By Clare Riley, Content and Editorial Manager, SiteMinder
When we consider the growth, sustainability, and health of tourism, we tend to do so by looking at a few macro-economic impact measures. Visitor arrival numbers is an especially popular one, of course, but GDP and a number of other metrics are also common datasets that we look at.
But are these metrics giving us the bigger picture? Are feet through the airport really the best indicator of the nation’s tourism initiatives? New research suggests that might not be the whole story at all.
The Travel Foundation has been working with hotel and travel company, TUI Group, and analysis firm, PricewaterhouseCoopers (PwC), to trial a more holistic approach to quantify tourism activities in a destination.
This method collects information on the economic, tax, environmental and social impacts that tourism has on a destination, to produce data that is far more comprehensive than simple footfall metrics.
Measuring the biggest benefits
The results, when applied to a pilot program of eight hotels in Cyprus, are fascinating.
Cyprus has an economy that relies heavily on tourism, with almost 7% of the nation’s GDP being realised directly through tourism activities. Taking into account indirect impacts of tourism (such as additional purchases of goods and services while a tourist is in the country), and you’re actually looking at close to a quarter of the economy relying on tourism.
With the economy still struggling to cope with the collapse in the banking system following the global financial crisis, tourism has been highlighted as a key opportunity for recovery for the market, and it was for this reason that eight hotels in Cyprus were selected for the pilot study.
The study found that the biggest benefit, as you might expect, was the economic and tax contributions that visitors made to Cyprus through their patronage of the eight hotels. Overall each guest contributed €84 per night. Given that each guest would only cost €4 in environmental costs, and €0.2 in social costs per night, this is a significant difference in favour of the profitable. Even when the cost of hotel construction is taken into account (and the longer term environmental costs, which accumulate over time), it is still easy to see just how significant the positive impact that tourism has on the economy of Cyprus.
But the study takes things much further than this, by quantifying the impact tourism has on Cyprus in more subtle ways.
For example, each guest night across the eight hotels was seen to have delivered €6.20 of job experience to employees. With unemployment sitting at 16% (2013), and youth unemployment at 40% (2013), having a robust industry such as tourism that is delivering skills and expertise to the population through ‘on the job’ training is a key benefit that these calculations can uncover.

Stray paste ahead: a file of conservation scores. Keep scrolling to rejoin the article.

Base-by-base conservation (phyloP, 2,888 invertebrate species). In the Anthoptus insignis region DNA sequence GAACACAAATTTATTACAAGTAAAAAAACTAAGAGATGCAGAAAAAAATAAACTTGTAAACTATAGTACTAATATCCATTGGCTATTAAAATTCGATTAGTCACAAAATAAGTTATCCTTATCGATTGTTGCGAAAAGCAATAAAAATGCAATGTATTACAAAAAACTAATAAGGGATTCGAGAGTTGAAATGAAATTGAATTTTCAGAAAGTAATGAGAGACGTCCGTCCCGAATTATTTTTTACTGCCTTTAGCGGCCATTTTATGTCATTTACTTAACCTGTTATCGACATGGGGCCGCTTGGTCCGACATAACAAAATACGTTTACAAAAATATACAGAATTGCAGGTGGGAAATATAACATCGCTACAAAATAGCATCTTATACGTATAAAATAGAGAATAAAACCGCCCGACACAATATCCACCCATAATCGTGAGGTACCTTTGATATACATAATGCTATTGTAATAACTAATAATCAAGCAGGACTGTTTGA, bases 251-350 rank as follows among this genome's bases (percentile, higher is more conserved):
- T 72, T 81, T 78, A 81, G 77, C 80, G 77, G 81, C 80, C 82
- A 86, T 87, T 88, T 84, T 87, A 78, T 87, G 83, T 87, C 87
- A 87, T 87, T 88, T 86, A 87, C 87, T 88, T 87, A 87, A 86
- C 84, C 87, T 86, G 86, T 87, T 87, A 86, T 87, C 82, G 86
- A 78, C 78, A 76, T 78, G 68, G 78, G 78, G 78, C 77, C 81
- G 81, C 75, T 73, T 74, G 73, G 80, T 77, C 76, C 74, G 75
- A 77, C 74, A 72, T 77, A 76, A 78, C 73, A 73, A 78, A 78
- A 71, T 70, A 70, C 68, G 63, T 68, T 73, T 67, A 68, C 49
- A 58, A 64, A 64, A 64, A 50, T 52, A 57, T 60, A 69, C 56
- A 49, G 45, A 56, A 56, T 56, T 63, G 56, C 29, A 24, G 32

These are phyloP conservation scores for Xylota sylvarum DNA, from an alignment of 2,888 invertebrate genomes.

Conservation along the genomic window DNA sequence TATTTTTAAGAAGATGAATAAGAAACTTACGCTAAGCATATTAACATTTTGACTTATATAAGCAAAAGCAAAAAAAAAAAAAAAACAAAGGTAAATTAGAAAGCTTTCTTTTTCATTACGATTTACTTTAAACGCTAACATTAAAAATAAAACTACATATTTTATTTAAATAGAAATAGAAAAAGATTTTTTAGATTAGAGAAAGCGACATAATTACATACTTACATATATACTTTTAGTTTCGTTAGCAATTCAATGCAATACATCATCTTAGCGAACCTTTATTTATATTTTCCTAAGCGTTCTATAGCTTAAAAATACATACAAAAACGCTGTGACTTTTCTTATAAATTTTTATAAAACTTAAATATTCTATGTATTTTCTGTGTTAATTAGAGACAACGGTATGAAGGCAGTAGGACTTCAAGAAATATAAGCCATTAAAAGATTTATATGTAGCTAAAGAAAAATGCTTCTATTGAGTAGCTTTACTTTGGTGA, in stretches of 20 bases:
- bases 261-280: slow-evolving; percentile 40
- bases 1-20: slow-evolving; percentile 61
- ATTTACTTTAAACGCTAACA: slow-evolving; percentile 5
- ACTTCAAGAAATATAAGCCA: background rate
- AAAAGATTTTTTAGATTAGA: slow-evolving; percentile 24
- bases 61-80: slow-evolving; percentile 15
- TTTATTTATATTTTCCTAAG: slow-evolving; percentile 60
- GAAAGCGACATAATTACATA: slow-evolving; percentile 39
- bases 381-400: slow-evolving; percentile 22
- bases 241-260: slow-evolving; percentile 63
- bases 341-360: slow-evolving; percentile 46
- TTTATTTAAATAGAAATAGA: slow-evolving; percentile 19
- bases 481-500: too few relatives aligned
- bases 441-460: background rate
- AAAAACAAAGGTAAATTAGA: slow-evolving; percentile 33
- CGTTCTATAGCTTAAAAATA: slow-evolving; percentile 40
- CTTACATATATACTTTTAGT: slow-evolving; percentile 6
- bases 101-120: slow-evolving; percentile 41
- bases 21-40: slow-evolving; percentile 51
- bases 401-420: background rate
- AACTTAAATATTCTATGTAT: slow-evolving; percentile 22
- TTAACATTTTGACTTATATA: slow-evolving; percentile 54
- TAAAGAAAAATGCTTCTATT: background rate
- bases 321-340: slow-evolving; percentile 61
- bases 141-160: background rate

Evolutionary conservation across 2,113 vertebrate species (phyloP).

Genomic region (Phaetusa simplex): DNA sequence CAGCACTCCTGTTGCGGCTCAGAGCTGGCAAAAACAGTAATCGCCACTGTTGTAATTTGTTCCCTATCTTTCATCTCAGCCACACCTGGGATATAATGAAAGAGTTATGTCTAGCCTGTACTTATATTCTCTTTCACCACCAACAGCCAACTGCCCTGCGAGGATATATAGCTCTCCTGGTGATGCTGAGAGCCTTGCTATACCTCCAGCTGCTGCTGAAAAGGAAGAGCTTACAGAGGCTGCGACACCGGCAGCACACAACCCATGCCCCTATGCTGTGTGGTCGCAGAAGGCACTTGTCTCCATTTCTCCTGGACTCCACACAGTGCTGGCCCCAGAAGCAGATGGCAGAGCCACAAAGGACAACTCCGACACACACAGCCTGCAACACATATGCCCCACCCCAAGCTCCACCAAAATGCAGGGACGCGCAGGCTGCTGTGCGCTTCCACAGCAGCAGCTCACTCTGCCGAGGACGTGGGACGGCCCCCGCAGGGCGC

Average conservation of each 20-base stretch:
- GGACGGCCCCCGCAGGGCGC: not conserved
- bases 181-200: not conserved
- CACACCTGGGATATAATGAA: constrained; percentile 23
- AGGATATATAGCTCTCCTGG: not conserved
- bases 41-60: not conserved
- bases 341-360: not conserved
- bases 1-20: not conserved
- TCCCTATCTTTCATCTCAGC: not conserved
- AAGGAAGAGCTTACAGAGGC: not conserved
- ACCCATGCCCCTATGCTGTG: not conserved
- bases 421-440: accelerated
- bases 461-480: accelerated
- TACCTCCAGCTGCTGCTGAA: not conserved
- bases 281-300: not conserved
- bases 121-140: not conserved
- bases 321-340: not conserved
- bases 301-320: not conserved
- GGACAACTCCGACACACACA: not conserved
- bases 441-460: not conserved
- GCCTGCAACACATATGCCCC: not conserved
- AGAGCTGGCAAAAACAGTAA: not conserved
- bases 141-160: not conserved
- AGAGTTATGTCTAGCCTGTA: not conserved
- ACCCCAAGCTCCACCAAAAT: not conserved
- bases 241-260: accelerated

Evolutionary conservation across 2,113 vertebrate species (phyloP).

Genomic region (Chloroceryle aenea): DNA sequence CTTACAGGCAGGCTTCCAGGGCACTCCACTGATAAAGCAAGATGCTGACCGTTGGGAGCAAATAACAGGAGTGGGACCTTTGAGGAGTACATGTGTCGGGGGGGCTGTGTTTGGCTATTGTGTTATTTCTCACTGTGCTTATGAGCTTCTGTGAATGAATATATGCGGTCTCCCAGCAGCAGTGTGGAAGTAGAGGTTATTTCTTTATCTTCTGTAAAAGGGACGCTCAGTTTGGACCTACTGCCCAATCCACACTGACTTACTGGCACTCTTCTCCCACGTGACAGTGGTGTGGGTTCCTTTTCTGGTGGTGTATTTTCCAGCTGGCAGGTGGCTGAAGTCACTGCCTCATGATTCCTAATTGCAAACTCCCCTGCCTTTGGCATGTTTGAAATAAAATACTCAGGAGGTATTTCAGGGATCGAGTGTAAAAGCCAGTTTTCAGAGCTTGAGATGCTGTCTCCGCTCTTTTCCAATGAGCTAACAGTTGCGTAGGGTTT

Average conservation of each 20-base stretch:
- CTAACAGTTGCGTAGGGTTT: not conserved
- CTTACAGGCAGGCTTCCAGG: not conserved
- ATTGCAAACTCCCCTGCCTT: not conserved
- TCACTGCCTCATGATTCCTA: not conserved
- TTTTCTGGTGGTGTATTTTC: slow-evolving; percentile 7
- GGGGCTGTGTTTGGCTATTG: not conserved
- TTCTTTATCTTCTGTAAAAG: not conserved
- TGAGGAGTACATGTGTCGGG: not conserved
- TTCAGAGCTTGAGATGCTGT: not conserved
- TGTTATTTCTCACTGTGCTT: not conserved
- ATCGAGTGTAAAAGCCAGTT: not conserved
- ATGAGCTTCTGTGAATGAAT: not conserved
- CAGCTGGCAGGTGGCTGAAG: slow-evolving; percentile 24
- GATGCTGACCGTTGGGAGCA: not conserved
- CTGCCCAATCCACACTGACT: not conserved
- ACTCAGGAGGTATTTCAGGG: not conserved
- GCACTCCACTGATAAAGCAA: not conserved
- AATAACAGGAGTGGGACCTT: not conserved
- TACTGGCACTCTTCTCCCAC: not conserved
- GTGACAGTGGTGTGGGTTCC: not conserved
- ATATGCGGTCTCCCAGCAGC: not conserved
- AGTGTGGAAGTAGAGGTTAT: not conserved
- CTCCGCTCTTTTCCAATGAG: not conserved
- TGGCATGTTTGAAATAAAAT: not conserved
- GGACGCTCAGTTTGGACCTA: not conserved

For tourism industries in emerging economies, this metric is going to be of particular interest, as it will help to define the broader role that tourism can play in developing and modernising an economy and the expertise of its people.
Equally of interest will be the contribution that the eight hotels in Cyprus had to developing higher skills. The study was able to quantify the value of each hotel providing work placements to students studying for higher education degrees at €8,800 per work placement student. The number of students benefitting from work placements was quite low in Cyprus, but the ability for the study to quantify this educational value of tourism will be of great interest in other markets around the world.
Why is this pilot study important?
This study by PwC, The Travel Foundation, and TUI Group stems from a research framework called Total Impact Measurement and Management (TIMM). And there are four key categories of impact:
Economic: the effect of tourism on the economy in a given area
Tax: the amount of tax that tourism contributes to the economy.
Environmental: the affect tourism has on air, land and water quality, and natural resources
Social: the consequences tourism has on livelihoods, skills, and cultural heritage.
It was important to find a framework such as TIMM to determine the real value that hotels and tourism return into an economy, as it is a stated goal of the United Nations itself. The United Nations Environment Programme has a 10-year agenda that focuses on sustainability – including the sustainable development of tourism.
So, where foot traffic through an airport or contribution to GDP provides no feedback on the sustainability of tourism within a country, TIMM does, and this will be especially relevant to emerging economies in managing how tourism can become a sustainable contributor to the economy.
As the United Nations Sustainable Development Goals states, tourism should have value in creating jobs and promoting local culture and products.
For the tourism industry to have detailed access to information about the value and cost it is adding to the economy, governments and industry will be able to better come together to build tourism into a stable cornerstone of their economies, responsible for tax revenue, education and skills for the local population.
Read more about the importance of the hotel sector’s contribution to tourism in this reflective blog from SiteMinder’s managing director, Mike Ford.